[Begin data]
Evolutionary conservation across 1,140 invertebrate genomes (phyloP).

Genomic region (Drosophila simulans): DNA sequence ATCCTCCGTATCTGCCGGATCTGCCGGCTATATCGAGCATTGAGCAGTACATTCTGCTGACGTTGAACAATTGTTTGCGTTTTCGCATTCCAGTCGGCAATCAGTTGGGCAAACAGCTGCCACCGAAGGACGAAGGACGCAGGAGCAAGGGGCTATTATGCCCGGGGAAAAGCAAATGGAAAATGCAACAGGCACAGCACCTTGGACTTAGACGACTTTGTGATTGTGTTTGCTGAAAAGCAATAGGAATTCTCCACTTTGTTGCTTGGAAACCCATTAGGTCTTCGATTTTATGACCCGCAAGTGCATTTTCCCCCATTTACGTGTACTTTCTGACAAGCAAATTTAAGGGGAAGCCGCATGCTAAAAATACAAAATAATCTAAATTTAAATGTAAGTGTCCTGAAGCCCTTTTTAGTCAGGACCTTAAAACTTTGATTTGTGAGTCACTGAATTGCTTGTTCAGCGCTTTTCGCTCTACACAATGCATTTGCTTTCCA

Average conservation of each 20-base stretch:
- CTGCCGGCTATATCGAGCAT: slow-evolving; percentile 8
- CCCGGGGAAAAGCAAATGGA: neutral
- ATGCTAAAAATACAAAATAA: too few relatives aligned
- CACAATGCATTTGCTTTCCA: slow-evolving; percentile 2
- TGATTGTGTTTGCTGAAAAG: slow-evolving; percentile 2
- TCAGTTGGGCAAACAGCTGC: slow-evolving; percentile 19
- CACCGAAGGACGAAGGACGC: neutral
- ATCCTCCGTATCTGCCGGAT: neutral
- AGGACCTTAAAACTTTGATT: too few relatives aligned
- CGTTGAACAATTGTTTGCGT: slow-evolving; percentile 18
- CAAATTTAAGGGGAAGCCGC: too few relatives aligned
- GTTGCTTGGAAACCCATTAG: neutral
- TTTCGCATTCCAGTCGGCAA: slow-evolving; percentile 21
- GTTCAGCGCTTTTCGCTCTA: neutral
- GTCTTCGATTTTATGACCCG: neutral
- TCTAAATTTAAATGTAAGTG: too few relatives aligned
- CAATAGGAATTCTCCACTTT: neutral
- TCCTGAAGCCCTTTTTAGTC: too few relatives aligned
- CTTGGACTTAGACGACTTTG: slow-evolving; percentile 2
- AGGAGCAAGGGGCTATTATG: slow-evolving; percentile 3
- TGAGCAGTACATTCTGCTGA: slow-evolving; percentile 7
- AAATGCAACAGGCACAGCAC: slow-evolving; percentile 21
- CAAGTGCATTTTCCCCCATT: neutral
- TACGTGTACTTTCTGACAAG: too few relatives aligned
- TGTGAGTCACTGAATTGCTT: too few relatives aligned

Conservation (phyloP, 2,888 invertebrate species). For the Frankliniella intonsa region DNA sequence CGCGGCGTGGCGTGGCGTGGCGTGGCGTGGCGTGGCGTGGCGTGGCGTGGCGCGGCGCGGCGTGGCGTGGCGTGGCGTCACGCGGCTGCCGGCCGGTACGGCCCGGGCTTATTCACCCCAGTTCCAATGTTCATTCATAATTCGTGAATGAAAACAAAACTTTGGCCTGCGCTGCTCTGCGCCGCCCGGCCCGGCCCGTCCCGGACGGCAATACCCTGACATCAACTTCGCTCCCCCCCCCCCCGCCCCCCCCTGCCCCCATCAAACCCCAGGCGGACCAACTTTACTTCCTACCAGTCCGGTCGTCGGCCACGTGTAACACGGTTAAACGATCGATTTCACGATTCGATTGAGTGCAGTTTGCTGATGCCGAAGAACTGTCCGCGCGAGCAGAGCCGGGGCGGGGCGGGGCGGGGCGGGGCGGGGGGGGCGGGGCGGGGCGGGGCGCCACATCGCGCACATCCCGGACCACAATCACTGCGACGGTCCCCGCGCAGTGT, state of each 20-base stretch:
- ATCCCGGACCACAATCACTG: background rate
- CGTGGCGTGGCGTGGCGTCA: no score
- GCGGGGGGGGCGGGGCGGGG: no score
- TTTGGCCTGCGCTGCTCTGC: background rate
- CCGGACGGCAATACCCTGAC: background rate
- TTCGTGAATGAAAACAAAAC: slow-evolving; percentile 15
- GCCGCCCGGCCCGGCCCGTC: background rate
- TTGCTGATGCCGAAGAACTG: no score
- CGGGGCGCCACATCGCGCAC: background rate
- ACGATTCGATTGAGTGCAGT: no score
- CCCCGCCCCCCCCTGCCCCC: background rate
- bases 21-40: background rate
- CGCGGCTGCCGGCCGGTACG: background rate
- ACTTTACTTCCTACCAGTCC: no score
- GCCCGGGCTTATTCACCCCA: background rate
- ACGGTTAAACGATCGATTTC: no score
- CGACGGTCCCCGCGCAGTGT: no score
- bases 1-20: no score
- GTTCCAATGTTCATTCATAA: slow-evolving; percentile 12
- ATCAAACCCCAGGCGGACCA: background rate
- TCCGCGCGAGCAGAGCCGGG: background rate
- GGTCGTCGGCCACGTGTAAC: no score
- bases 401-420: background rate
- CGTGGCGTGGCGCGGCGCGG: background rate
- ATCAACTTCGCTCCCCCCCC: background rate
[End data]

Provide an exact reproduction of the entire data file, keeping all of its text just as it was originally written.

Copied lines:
Evolutionary conservation across 1,140 invertebrate genomes (phyloP).

Genomic region (Drosophila simulans): DNA sequence ATCCTCCGTATCTGCCGGATCTGCCGGCTATATCGAGCATTGAGCAGTACATTCTGCTGACGTTGAACAATTGTTTGCGTTTTCGCATTCCAGTCGGCAATCAGTTGGGCAAACAGCTGCCACCGAAGGACGAAGGACGCAGGAGCAAGGGGCTATTATGCCCGGGGAAAAGCAAATGGAAAATGCAACAGGCACAGCACCTTGGACTTAGACGACTTTGTGATTGTGTTTGCTGAAAAGCAATAGGAATTCTCCACTTTGTTGCTTGGAAACCCATTAGGTCTTCGATTTTATGACCCGCAAGTGCATTTTCCCCCATTTACGTGTACTTTCTGACAAGCAAATTTAAGGGGAAGCCGCATGCTAAAAATACAAAATAATCTAAATTTAAATGTAAGTGTCCTGAAGCCCTTTTTAGTCAGGACCTTAAAACTTTGATTTGTGAGTCACTGAATTGCTTGTTCAGCGCTTTTCGCTCTACACAATGCATTTGCTTTCCA

Average conservation of each 20-base stretch:
- CTGCCGGCTATATCGAGCAT: slow-evolving; percentile 8
- CCCGGGGAAAAGCAAATGGA: neutral
- ATGCTAAAAATACAAAATAA: too few relatives aligned
- CACAATGCATTTGCTTTCCA: slow-evolving; percentile 2
- TGATTGTGTTTGCTGAAAAG: slow-evolving; percentile 2
- TCAGTTGGGCAAACAGCTGC: slow-evolving; percentile 19
- CACCGAAGGACGAAGGACGC: neutral
- ATCCTCCGTATCTGCCGGAT: neutral
- AGGACCTTAAAACTTTGATT: too few relatives aligned
- CGTTGAACAATTGTTTGCGT: slow-evolving; percentile 18
- CAAATTTAAGGGGAAGCCGC: too few relatives aligned
- GTTGCTTGGAAACCCATTAG: neutral
- TTTCGCATTCCAGTCGGCAA: slow-evolving; percentile 21
- GTTCAGCGCTTTTCGCTCTA: neutral
- GTCTTCGATTTTATGACCCG: neutral
- TCTAAATTTAAATGTAAGTG: too few relatives aligned
- CAATAGGAATTCTCCACTTT: neutral
- TCCTGAAGCCCTTTTTAGTC: too few relatives aligned
- CTTGGACTTAGACGACTTTG: slow-evolving; percentile 2
- AGGAGCAAGGGGCTATTATG: slow-evolving; percentile 3
- TGAGCAGTACATTCTGCTGA: slow-evolving; percentile 7
- AAATGCAACAGGCACAGCAC: slow-evolving; percentile 21
- CAAGTGCATTTTCCCCCATT: neutral
- TACGTGTACTTTCTGACAAG: too few relatives aligned
- TGTGAGTCACTGAATTGCTT: too few relatives aligned

Conservation (phyloP, 2,888 invertebrate species). For the Frankliniella intonsa region DNA sequence CGCGGCGTGGCGTGGCGTGGCGTGGCGTGGCGTGGCGTGGCGTGGCGTGGCGCGGCGCGGCGTGGCGTGGCGTGGCGTCACGCGGCTGCCGGCCGGTACGGCCCGGGCTTATTCACCCCAGTTCCAATGTTCATTCATAATTCGTGAATGAAAACAAAACTTTGGCCTGCGCTGCTCTGCGCCGCCCGGCCCGGCCCGTCCCGGACGGCAATACCCTGACATCAACTTCGCTCCCCCCCCCCCCGCCCCCCCCTGCCCCCATCAAACCCCAGGCGGACCAACTTTACTTCCTACCAGTCCGGTCGTCGGCCACGTGTAACACGGTTAAACGATCGATTTCACGATTCGATTGAGTGCAGTTTGCTGATGCCGAAGAACTGTCCGCGCGAGCAGAGCCGGGGCGGGGCGGGGCGGGGCGGGGCGGGGGGGGCGGGGCGGGGCGGGGCGCCACATCGCGCACATCCCGGACCACAATCACTGCGACGGTCCCCGCGCAGTGT, state of each 20-base stretch:
- ATCCCGGACCACAATCACTG: background rate
- CGTGGCGTGGCGTGGCGTCA: no score
- GCGGGGGGGGCGGGGCGGGG: no score
- TTTGGCCTGCGCTGCTCTGC: background rate
- CCGGACGGCAATACCCTGAC: background rate
- TTCGTGAATGAAAACAAAAC: slow-evolving; percentile 15
- GCCGCCCGGCCCGGCCCGTC: background rate
- TTGCTGATGCCGAAGAACTG: no score
- CGGGGCGCCACATCGCGCAC: background rate
- ACGATTCGATTGAGTGCAGT: no score
- CCCCGCCCCCCCCTGCCCCC: background rate
- bases 21-40: background rate
- CGCGGCTGCCGGCCGGTACG: background rate
- ACTTTACTTCCTACCAGTCC: no score
- GCCCGGGCTTATTCACCCCA: background rate
- ACGGTTAAACGATCGATTTC: no score
- CGACGGTCCCCGCGCAGTGT: no score
- bases 1-20: no score
- GTTCCAATGTTCATTCATAA: slow-evolving; percentile 12
- ATCAAACCCCAGGCGGACCA: background rate
- TCCGCGCGAGCAGAGCCGGG: background rate
- GGTCGTCGGCCACGTGTAAC: no score
- bases 401-420: background rate
- CGTGGCGTGGCGCGGCGCGG: background rate
- ATCAACTTCGCTCCCCCCCC: background rate